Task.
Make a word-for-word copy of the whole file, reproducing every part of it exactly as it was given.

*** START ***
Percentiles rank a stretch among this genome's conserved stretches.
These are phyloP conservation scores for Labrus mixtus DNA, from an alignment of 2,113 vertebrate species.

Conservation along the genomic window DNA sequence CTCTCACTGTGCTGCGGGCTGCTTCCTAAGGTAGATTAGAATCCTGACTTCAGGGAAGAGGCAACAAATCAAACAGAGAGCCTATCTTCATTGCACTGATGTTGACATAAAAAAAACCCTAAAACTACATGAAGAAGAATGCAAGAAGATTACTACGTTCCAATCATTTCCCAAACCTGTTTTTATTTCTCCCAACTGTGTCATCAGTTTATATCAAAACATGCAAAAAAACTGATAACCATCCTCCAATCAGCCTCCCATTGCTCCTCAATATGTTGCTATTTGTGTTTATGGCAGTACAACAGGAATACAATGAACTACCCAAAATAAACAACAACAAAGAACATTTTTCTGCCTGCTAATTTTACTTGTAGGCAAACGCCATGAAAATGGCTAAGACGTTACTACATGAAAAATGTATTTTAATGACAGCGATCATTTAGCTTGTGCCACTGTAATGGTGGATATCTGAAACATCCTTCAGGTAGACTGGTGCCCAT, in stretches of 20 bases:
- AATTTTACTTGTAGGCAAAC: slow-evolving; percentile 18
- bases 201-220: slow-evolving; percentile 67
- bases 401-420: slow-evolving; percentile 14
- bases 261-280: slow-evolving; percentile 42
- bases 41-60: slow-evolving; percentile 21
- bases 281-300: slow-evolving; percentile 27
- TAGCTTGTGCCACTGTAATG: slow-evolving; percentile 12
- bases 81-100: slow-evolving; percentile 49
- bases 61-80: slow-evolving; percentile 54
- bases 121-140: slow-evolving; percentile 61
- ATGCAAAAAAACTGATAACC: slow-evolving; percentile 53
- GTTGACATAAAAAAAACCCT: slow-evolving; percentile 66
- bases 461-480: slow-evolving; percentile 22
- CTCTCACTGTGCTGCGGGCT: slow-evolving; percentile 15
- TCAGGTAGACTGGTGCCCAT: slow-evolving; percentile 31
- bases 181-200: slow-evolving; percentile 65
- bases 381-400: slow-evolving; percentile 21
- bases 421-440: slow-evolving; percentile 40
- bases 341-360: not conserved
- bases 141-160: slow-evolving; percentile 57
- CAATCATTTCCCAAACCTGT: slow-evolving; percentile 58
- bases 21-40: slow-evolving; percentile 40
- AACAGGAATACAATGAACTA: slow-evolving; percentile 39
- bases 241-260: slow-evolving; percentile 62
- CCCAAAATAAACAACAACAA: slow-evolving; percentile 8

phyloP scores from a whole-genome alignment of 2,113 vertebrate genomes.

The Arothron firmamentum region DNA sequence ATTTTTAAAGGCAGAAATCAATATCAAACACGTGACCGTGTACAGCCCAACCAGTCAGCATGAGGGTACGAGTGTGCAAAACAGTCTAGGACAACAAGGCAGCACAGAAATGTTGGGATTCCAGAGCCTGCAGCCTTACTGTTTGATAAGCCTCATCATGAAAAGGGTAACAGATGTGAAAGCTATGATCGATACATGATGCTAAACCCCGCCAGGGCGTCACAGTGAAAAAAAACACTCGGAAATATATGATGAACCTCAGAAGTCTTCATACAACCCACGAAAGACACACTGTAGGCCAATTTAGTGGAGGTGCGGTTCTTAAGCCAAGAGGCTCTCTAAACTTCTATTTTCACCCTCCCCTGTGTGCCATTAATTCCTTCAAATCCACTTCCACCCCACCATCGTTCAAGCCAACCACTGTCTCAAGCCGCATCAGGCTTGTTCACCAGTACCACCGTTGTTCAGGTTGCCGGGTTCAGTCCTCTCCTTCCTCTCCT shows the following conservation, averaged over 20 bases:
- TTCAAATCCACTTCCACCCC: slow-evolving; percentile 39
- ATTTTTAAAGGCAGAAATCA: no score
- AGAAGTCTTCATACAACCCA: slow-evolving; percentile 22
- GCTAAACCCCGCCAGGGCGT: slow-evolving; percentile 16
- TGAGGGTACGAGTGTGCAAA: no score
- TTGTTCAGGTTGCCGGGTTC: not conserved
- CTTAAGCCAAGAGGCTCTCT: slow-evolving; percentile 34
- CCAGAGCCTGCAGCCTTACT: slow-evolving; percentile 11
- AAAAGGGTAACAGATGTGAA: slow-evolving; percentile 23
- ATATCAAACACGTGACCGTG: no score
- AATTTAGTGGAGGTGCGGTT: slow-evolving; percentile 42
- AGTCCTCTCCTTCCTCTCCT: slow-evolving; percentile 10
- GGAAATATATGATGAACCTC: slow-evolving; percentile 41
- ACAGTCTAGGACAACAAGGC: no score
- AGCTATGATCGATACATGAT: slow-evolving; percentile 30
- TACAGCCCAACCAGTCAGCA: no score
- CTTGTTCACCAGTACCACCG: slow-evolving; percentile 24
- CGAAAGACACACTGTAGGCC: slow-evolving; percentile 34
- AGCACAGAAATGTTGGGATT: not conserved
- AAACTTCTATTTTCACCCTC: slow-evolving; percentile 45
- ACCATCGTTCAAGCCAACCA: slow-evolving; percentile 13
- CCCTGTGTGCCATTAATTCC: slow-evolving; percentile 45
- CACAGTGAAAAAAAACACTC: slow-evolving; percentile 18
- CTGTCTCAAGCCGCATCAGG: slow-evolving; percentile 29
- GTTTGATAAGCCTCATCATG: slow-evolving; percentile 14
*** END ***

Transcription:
Percentiles rank a stretch among this genome's conserved stretches.
These are phyloP conservation scores for Labrus mixtus DNA, from an alignment of 2,113 vertebrate species.

Conservation along the genomic window DNA sequence CTCTCACTGTGCTGCGGGCTGCTTCCTAAGGTAGATTAGAATCCTGACTTCAGGGAAGAGGCAACAAATCAAACAGAGAGCCTATCTTCATTGCACTGATGTTGACATAAAAAAAACCCTAAAACTACATGAAGAAGAATGCAAGAAGATTACTACGTTCCAATCATTTCCCAAACCTGTTTTTATTTCTCCCAACTGTGTCATCAGTTTATATCAAAACATGCAAAAAAACTGATAACCATCCTCCAATCAGCCTCCCATTGCTCCTCAATATGTTGCTATTTGTGTTTATGGCAGTACAACAGGAATACAATGAACTACCCAAAATAAACAACAACAAAGAACATTTTTCTGCCTGCTAATTTTACTTGTAGGCAAACGCCATGAAAATGGCTAAGACGTTACTACATGAAAAATGTATTTTAATGACAGCGATCATTTAGCTTGTGCCACTGTAATGGTGGATATCTGAAACATCCTTCAGGTAGACTGGTGCCCAT, in stretches of 20 bases:
- AATTTTACTTGTAGGCAAAC: slow-evolving; percentile 18
- bases 201-220: slow-evolving; percentile 67
- bases 401-420: slow-evolving; percentile 14
- bases 261-280: slow-evolving; percentile 42
- bases 41-60: slow-evolving; percentile 21
- bases 281-300: slow-evolving; percentile 27
- TAGCTTGTGCCACTGTAATG: slow-evolving; percentile 12
- bases 81-100: slow-evolving; percentile 49
- bases 61-80: slow-evolving; percentile 54
- bases 121-140: slow-evolving; percentile 61
- ATGCAAAAAAACTGATAACC: slow-evolving; percentile 53
- GTTGACATAAAAAAAACCCT: slow-evolving; percentile 66
- bases 461-480: slow-evolving; percentile 22
- CTCTCACTGTGCTGCGGGCT: slow-evolving; percentile 15
- TCAGGTAGACTGGTGCCCAT: slow-evolving; percentile 31
- bases 181-200: slow-evolving; percentile 65
- bases 381-400: slow-evolving; percentile 21
- bases 421-440: slow-evolving; percentile 40
- bases 341-360: not conserved
- bases 141-160: slow-evolving; percentile 57
- CAATCATTTCCCAAACCTGT: slow-evolving; percentile 58
- bases 21-40: slow-evolving; percentile 40
- AACAGGAATACAATGAACTA: slow-evolving; percentile 39
- bases 241-260: slow-evolving; percentile 62
- CCCAAAATAAACAACAACAA: slow-evolving; percentile 8

phyloP scores from a whole-genome alignment of 2,113 vertebrate genomes.

The Arothron firmamentum region DNA sequence ATTTTTAAAGGCAGAAATCAATATCAAACACGTGACCGTGTACAGCCCAACCAGTCAGCATGAGGGTACGAGTGTGCAAAACAGTCTAGGACAACAAGGCAGCACAGAAATGTTGGGATTCCAGAGCCTGCAGCCTTACTGTTTGATAAGCCTCATCATGAAAAGGGTAACAGATGTGAAAGCTATGATCGATACATGATGCTAAACCCCGCCAGGGCGTCACAGTGAAAAAAAACACTCGGAAATATATGATGAACCTCAGAAGTCTTCATACAACCCACGAAAGACACACTGTAGGCCAATTTAGTGGAGGTGCGGTTCTTAAGCCAAGAGGCTCTCTAAACTTCTATTTTCACCCTCCCCTGTGTGCCATTAATTCCTTCAAATCCACTTCCACCCCACCATCGTTCAAGCCAACCACTGTCTCAAGCCGCATCAGGCTTGTTCACCAGTACCACCGTTGTTCAGGTTGCCGGGTTCAGTCCTCTCCTTCCTCTCCT shows the following conservation, averaged over 20 bases:
- TTCAAATCCACTTCCACCCC: slow-evolving; percentile 39
- ATTTTTAAAGGCAGAAATCA: no score
- AGAAGTCTTCATACAACCCA: slow-evolving; percentile 22
- GCTAAACCCCGCCAGGGCGT: slow-evolving; percentile 16
- TGAGGGTACGAGTGTGCAAA: no score
- TTGTTCAGGTTGCCGGGTTC: not conserved
- CTTAAGCCAAGAGGCTCTCT: slow-evolving; percentile 34
- CCAGAGCCTGCAGCCTTACT: slow-evolving; percentile 11
- AAAAGGGTAACAGATGTGAA: slow-evolving; percentile 23
- ATATCAAACACGTGACCGTG: no score
- AATTTAGTGGAGGTGCGGTT: slow-evolving; percentile 42
- AGTCCTCTCCTTCCTCTCCT: slow-evolving; percentile 10
- GGAAATATATGATGAACCTC: slow-evolving; percentile 41
- ACAGTCTAGGACAACAAGGC: no score
- AGCTATGATCGATACATGAT: slow-evolving; percentile 30
- TACAGCCCAACCAGTCAGCA: no score
- CTTGTTCACCAGTACCACCG: slow-evolving; percentile 24
- CGAAAGACACACTGTAGGCC: slow-evolving; percentile 34
- AGCACAGAAATGTTGGGATT: not conserved
- AAACTTCTATTTTCACCCTC: slow-evolving; percentile 45
- ACCATCGTTCAAGCCAACCA: slow-evolving; percentile 13
- CCCTGTGTGCCATTAATTCC: slow-evolving; percentile 45
- CACAGTGAAAAAAAACACTC: slow-evolving; percentile 18
- CTGTCTCAAGCCGCATCAGG: slow-evolving; percentile 29
- GTTTGATAAGCCTCATCATG: slow-evolving; percentile 14